The PHP User On Linux

5th January 2008 - 2 minutes read time

Reading or writing a file using PHP is quite a common practice, but it can often fall cause programs to fall flat on their face if the proper user privileges are not in place. Although this is not a problem on Windows machines due to the lack of a proper security model, but on Linux machines you need to make sure your scripts can run with the correct permissions.

First you must determine what the name of the user and group is. On OS X the default is "www" for both user and group. If you are using Apache then the user and group information is kept in the http.conf file. Look for a couple of lines that look like this, this is the default settings for Apache 2.2.

User daemon
Group daemon

On this server my PHP scripts will run with the user and group of "daemon". You must use chmod to change the owner of the directories that scripts are to run in. For example, if your server runs from /user/local/apache2/htdocs/ then you should use the following code. You might have to be logged in as root in order to run this.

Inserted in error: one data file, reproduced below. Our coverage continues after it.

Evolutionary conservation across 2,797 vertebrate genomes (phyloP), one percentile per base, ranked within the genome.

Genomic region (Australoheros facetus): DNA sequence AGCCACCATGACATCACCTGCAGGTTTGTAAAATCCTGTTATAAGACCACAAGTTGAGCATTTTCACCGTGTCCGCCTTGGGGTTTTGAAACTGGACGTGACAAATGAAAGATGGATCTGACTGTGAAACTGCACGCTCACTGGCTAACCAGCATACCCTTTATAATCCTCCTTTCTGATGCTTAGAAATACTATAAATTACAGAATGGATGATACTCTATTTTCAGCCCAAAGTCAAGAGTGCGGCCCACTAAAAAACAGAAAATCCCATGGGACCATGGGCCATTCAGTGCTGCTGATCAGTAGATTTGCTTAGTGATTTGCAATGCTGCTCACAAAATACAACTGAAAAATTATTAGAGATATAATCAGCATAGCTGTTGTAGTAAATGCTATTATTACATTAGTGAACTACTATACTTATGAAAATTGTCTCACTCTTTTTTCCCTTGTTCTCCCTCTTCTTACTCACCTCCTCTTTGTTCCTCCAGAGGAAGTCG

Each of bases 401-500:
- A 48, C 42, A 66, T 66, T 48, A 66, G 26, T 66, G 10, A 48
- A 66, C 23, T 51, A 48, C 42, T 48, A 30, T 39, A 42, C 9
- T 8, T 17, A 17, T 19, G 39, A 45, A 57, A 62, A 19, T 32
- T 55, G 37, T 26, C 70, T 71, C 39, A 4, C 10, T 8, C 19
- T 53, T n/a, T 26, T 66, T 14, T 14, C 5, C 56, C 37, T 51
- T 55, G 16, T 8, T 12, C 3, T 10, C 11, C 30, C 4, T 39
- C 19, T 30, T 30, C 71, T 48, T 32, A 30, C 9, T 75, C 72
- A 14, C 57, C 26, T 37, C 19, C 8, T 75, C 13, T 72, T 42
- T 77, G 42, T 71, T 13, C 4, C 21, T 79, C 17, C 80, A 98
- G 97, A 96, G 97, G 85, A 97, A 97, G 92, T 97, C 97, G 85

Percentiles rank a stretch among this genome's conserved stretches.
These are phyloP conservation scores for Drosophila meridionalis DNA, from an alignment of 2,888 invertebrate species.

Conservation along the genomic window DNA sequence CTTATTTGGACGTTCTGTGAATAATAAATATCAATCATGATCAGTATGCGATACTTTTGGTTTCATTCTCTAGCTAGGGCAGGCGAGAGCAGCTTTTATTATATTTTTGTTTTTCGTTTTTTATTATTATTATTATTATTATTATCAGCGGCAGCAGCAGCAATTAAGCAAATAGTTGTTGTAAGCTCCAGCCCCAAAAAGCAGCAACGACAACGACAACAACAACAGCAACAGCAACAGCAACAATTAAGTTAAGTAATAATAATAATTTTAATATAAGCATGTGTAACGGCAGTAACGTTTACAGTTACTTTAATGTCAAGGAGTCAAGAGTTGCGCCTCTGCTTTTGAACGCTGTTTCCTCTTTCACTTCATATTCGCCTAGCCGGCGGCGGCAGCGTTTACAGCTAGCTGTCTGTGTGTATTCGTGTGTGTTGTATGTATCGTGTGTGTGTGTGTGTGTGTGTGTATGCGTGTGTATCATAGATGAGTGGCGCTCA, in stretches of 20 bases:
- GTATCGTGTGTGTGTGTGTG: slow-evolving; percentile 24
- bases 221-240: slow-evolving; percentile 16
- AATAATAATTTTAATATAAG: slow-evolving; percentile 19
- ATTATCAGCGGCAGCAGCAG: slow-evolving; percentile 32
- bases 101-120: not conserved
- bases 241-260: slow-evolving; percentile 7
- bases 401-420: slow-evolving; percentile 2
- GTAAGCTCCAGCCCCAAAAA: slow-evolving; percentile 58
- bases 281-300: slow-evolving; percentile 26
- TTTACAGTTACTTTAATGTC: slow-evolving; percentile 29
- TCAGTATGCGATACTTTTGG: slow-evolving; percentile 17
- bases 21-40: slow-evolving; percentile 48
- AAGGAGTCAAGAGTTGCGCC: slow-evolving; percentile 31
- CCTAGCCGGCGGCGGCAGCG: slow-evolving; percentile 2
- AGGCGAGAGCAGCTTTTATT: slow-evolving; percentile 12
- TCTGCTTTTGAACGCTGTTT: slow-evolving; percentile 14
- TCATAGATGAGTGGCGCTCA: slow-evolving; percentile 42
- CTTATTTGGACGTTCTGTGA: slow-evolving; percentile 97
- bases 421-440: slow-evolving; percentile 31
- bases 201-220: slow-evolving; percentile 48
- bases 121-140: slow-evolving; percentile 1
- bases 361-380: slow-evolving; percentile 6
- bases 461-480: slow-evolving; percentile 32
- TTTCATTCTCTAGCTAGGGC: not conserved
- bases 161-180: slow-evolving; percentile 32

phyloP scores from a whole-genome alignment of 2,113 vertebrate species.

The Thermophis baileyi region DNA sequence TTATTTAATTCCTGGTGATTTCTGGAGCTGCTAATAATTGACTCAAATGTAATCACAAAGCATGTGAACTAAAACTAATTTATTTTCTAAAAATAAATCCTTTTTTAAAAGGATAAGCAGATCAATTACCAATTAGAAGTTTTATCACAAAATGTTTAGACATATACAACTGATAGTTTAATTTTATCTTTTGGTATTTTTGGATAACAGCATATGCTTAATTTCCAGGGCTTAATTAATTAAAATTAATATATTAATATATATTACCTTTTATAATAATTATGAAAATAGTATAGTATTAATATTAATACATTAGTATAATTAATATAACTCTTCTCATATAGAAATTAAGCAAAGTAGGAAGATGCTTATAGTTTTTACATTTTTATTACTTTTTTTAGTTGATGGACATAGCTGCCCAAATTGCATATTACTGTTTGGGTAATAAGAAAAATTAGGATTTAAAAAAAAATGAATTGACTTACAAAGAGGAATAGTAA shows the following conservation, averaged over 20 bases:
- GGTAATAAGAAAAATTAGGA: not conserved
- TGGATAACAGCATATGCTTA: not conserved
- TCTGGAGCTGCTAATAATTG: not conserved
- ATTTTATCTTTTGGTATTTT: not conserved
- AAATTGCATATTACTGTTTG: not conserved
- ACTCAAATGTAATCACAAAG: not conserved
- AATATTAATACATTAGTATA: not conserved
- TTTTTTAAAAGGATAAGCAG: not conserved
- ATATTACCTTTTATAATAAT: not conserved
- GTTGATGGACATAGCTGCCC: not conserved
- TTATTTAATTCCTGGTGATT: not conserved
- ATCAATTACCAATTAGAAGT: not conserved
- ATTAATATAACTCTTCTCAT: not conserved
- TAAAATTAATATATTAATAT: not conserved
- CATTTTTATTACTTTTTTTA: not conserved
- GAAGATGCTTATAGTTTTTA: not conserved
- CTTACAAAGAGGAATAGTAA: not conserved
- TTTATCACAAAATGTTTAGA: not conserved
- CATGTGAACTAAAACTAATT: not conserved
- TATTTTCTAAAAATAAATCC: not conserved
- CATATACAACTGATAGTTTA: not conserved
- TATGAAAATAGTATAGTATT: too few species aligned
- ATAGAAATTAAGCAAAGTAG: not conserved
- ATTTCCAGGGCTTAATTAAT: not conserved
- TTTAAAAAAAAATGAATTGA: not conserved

chown daemon:daemon /usr/local/apache2/htdocs/
chmod 770 /usr/local/apache2/htdocs/

You can use the -R flag on both chomod and chown to make all sub directories have the same permissions.

chown -R daemon:daemon /usr/local/apache2/htdocs/
chmod -R 770 /usr/local/apache2/htdocs/

Setting the security to 770 will be very secure as it will only allow the user daemon to have read/write access to these directories. Setting the chmod code to 775 will allow you to read the files. If you use the same username for Apache as you use to log into the server then you won't have this trouble.

 

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